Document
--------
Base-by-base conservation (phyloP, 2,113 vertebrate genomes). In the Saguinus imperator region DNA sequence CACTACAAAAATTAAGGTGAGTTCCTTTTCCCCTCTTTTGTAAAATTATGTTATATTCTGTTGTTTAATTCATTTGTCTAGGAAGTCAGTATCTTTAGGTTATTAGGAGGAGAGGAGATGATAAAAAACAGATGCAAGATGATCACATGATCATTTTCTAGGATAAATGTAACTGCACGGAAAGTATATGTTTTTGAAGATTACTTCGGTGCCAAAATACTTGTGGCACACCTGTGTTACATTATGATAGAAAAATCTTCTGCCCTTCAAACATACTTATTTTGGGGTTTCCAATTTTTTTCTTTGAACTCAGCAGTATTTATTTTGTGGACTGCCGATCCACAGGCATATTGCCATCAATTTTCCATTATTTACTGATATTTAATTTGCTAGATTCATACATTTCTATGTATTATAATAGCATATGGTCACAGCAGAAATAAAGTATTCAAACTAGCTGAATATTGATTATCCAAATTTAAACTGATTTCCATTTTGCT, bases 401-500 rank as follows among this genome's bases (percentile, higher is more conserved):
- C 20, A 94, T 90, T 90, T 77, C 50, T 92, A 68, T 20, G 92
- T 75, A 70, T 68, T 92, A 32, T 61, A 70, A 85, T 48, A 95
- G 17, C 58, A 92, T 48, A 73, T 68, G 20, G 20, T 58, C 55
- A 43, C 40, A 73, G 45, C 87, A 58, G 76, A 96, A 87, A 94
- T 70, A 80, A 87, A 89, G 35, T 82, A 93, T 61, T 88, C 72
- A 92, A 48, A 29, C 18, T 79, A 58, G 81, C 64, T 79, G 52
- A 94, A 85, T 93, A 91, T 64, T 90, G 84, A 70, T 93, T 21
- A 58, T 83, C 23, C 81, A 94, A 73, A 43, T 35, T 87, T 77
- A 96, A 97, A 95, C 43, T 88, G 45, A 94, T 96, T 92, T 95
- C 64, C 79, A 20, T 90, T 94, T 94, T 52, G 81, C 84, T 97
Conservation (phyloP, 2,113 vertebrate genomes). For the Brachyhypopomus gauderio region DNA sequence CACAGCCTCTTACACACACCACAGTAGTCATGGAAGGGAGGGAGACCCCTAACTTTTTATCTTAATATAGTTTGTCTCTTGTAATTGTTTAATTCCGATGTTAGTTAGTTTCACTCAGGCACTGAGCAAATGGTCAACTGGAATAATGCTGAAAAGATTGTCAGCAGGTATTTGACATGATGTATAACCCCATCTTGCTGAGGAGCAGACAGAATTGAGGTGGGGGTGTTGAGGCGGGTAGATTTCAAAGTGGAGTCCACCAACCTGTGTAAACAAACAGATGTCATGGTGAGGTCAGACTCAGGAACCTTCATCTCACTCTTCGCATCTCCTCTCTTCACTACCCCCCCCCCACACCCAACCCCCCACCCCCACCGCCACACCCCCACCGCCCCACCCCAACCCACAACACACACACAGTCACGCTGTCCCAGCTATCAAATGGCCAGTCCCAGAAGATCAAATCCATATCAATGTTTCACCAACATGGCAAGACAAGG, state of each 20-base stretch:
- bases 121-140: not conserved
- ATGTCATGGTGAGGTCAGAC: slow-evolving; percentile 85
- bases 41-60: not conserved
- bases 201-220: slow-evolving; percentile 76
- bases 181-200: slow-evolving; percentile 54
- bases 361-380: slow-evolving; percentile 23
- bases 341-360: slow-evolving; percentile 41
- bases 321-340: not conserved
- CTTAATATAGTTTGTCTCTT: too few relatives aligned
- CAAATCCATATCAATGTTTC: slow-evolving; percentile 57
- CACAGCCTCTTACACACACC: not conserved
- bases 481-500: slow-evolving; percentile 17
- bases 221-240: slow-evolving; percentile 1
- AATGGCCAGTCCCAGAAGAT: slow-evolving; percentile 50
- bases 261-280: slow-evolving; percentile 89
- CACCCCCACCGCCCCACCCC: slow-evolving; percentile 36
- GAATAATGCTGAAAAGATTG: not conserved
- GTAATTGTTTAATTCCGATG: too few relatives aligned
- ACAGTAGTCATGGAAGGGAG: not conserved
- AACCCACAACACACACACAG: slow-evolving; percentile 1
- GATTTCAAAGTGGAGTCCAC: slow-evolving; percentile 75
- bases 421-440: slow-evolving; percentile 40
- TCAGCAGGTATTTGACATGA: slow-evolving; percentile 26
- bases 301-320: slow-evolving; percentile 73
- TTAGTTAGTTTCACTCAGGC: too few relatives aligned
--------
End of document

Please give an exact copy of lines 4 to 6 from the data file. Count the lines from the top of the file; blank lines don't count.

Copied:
- G 17, C 58, A 92, T 48, A 73, T 68, G 20, G 20, T 58, C 55
- A 43, C 40, A 73, G 45, C 87, A 58, G 76, A 96, A 87, A 94
- T 70, A 80, A 87, A 89, G 35, T 82, A 93, T 61, T 88, C 72